First we ranked each city in each metric. We then found each city’s average rating giving a half-weighting to our two crime metrics. Using this average weighting we created our final index. The city with the best average ranking received a 100, the city with the worst average ranking received a 0.

Tips for Getting a Low Mortgage Rate

Buying a home can be a stressful and expensive process, especially for young families. But one way to save money in the long term is to make sure you are getting a low mortgage rate.

One method for getting a low mortgage rate is to pay a large down payment. The larger your down payment, typically the lower your mortgage rate will be. A larger down payment will also mean your monthly housing costs are lower. Of course, saving up for a large down payment can take a long time and may not be feasible for everyone.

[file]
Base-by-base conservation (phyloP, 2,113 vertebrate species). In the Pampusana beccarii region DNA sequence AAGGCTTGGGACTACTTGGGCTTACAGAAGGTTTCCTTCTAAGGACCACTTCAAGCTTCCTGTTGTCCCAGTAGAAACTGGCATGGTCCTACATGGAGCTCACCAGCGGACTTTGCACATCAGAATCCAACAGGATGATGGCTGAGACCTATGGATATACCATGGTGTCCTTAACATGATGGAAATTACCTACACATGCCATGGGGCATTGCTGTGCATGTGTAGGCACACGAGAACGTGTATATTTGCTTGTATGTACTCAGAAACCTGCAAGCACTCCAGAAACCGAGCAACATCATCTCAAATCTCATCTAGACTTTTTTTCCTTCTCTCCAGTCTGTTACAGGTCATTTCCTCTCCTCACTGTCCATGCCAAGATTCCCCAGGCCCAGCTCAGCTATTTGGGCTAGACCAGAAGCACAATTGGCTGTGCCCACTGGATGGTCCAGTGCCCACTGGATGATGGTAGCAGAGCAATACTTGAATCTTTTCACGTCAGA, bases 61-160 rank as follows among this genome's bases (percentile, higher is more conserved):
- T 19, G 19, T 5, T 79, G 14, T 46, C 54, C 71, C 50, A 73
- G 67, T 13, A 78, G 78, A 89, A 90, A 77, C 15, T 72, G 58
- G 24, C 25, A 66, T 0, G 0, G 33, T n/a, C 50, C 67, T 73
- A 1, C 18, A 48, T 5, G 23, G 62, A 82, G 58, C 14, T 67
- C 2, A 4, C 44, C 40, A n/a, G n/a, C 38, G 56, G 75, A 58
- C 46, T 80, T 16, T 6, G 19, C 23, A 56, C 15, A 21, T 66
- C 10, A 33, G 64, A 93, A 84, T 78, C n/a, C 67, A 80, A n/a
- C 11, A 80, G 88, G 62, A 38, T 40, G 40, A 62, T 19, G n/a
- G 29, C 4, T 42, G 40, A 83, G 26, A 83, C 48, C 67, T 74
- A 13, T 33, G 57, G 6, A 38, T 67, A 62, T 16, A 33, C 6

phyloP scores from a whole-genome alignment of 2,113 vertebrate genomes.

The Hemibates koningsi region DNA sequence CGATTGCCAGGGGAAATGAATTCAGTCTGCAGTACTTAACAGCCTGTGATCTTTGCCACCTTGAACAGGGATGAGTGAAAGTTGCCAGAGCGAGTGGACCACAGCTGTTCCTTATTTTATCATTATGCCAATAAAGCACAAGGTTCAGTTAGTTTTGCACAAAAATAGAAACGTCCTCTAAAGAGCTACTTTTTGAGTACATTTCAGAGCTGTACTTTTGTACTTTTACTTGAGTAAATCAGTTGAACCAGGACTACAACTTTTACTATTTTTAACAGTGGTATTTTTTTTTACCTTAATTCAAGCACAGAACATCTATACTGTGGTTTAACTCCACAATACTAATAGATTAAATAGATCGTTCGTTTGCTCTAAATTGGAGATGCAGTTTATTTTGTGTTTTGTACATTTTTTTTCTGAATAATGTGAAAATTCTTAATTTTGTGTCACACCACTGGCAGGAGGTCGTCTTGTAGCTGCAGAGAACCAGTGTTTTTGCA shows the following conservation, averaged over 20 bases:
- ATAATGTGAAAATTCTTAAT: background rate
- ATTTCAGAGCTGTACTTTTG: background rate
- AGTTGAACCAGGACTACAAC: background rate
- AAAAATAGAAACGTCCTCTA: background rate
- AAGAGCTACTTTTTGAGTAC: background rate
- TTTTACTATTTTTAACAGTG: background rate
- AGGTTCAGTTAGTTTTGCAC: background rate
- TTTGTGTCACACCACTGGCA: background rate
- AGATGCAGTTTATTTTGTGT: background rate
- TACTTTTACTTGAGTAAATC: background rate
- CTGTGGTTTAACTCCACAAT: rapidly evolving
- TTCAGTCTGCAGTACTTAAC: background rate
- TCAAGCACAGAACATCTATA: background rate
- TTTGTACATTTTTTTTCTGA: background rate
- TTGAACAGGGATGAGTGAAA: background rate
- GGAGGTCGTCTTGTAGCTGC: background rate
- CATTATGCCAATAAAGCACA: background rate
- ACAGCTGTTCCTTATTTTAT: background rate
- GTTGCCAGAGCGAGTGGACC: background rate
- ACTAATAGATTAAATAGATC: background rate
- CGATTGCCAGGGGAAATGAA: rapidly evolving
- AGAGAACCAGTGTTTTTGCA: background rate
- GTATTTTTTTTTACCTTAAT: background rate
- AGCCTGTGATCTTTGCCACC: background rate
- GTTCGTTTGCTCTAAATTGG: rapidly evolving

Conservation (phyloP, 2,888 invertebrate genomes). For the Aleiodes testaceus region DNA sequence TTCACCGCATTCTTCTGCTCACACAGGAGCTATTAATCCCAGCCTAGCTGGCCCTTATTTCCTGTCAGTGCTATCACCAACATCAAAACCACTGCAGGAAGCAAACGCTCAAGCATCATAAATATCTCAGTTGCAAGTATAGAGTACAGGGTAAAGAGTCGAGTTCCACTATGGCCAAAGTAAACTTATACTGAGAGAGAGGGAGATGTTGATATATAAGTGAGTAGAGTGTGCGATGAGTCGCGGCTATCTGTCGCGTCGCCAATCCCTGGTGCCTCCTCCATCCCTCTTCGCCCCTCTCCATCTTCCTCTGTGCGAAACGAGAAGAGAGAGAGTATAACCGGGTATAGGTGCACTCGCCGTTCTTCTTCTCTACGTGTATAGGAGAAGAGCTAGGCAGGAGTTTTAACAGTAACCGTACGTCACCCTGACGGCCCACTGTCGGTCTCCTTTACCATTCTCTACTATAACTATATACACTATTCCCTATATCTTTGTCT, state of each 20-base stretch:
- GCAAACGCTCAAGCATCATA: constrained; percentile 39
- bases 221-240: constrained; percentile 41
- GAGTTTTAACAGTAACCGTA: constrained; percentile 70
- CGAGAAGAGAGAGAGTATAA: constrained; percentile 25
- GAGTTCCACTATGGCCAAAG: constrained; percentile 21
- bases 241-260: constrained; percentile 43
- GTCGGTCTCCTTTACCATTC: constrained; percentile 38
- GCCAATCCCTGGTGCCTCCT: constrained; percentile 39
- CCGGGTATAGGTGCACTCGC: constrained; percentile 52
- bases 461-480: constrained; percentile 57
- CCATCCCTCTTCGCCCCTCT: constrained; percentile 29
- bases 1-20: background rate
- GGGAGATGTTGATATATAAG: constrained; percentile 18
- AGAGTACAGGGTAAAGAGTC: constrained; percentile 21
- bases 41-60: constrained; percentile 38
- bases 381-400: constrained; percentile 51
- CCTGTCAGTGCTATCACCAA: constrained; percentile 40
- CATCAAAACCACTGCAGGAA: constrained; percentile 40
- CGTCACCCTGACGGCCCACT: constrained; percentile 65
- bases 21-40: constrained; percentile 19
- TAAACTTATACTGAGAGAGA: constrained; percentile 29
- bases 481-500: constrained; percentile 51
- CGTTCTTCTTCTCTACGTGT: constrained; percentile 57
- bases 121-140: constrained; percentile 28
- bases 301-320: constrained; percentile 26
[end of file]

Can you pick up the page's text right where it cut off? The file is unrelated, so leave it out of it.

Another method for getting approved for a lower mortgage rate is to improve your credit score. While some things on your credit score cannot be improved in the short term, some can. Take credit report inaccuracies. By getting inaccuracies off your credit report you can immediately boost your credit score. Generally speaking, the higher your credit score, the lower your mortgage rate.

Questions about our study? Contact us at press@smartasset.com.

Photo credit: ©iStock.com/twilightproductions

Derek Miller, CEPF® Derek Miller is a graduate of the University of Edinburgh where he studied economics. He is passionate about using data to help people make better financial decisions. Derek is a Certified Educator in Personal Finance® (CEPF®) and a member of the Society for Advancing Business Editing and Writing. He is a data journalist whose expertise is in finding the stories within the numbers. Derek's writing has been featured on Yahoo, AOL, and Huffington Post. He believes the biggest financial mistake people make is waiting too late to save for retirement and missing out on the wonders of compounding interest. Derek lives in Brooklyn.